Q

Why are we experiencing repeated network drop-outs?

I've recently installed a 10-node network using a wireless router and USB clients. We have experienced repeated network drop-outs on all the client machines at differing times. The customer is in a multi-tenant office complex with neighbors on both sides and above.

We have already replaced the router, changed the channel, checked for over-riding WLANs, checked all the Windows 2000 Server settings, and (re)checked all client settings. What should I try next?

Changing the channel and verifying that your WLAN is not competing with other WLANs is the right place to start. If your WLAN clients are experiencing intermittent loss of connectivity, you should drill down into WLAN traffic to measure the signal strength (RSSI) perceived by each client, and monitor client traffic before/after loss to better understand what's happening.

You can get a rough idea of RSSI by watching the client's network connection, or by running a shareware program like NetStumbler on the affected PC. See this WLAN Advisor column for discussion of RSSI and a list of freely-available measurement tools. Unfortunately, you're going to find that most tools don't support USB wireless adapters. If you have a laptop with a wireless PC card, try measuring RSSI from that laptop in the same location as a USB-connected PC. If RSSI looks strong from the laptop, that doesn't necessarily mean your USB adapter is faring as well, but this can help you diagnose weak coverage areas offered by your router. If your router's coverage simply isn't strong enough, you may try repositioning the router -- for example, move it to a central location, at desktop height, avoiding any obvious obstructions. You might also consider adding a second AP or an external antenna if the required coverage space is too large for one router.

If signal looks good, monitor a client that's very close to your router (10-20 feet) to capture/analyze traffic. To do this, you'll need a WLAN analyzer that works in RFMON mode -- you can use Ethereal on a non-Windows laptop, or a demo version of a commercial WLAN analyzer on a Windows laptop. Here again, you'll need a compatible wireless card, not a USB client. To learn more about WLAN analyzers, read this ISP-Planet article. A WLAN analyzer can tell you if the channel is over-loaded, if excessive errors are occurring, if someone is forcibly deauthenticating/disassociating your client, etc. Compare traffic before, during and after loss of connectivity to try to isolate differences and potential causes. If you are experiencing high error rates or bursts of noise, the culprit may be interference from a non-802.11 source, like a microwave oven, cordless phone or Bluetooth device.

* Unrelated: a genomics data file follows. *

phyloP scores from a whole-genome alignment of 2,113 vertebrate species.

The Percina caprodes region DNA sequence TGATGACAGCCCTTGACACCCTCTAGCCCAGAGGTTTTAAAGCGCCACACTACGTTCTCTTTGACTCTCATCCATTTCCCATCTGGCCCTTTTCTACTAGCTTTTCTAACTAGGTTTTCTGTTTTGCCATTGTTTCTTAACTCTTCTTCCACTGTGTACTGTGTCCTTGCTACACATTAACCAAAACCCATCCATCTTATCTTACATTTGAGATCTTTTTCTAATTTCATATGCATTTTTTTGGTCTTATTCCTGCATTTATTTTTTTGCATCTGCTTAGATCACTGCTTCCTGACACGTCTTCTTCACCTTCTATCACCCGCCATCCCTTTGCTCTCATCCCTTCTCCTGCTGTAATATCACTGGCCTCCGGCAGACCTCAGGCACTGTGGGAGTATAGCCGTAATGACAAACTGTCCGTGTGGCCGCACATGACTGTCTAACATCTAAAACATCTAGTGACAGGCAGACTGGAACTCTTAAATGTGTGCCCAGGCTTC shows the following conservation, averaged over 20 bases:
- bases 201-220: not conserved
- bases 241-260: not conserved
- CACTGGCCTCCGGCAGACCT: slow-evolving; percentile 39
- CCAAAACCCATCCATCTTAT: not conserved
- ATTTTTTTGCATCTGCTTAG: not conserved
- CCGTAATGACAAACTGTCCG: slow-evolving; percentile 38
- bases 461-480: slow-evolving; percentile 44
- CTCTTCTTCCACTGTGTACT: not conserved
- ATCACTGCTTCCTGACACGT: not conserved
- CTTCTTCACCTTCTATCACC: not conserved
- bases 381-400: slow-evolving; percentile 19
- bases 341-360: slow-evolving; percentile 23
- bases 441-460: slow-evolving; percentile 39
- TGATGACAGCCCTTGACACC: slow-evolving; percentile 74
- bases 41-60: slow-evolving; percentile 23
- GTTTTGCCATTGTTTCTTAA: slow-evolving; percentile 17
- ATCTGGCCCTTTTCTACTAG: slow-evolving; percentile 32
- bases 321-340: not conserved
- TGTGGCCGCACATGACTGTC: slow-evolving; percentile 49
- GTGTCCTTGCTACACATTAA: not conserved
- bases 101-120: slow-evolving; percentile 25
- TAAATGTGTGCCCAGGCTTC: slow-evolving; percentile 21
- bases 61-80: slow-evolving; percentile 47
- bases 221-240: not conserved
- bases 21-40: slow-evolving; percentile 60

Ultimately, you may find the culprit is a "wonky" USB adapter. Problems can be caused by loose USB connections, the orientation/placement of the USB adapter, transient obstructions between the adapter and the router, etc. I generally encounter more problems with wireless USB adapters than I do with wireless PC or PCI cards. You may find it expedient to simply replace one of your USB clients with another product/form-factor. For example, I've had success using a PCI-to-PC-card adapter and Atheros-based PC cards -- these also tend to be supported by Windows stumblers and WLAN analyzers, which will help you in debugging. If you find the replacement adapter solves your problem on one PC, move that PC around the office to confirm the solution before going to the expense of replacing all client devices.

Finally, since you've already re-checked client settings, I assume that you already eliminated basic configuration problems that might interfere with client connectivity. For example, a client with a mis-configured WPA-PSK will briefly connect to the WLAN and then become disconnected when authentication fails. A client running VPN software may obtain an IP address via DHCP before launching a VPN tunnel, but not be able to renew that IP address less than 10 minutes later, causing the tunnel to disconnect. If you verify coverage and absence of errors with another adapter and STILL experience intermittent loss of application, transport, or IP connectivity, start looking for higher-layer culprits.

This was first published in August 2005

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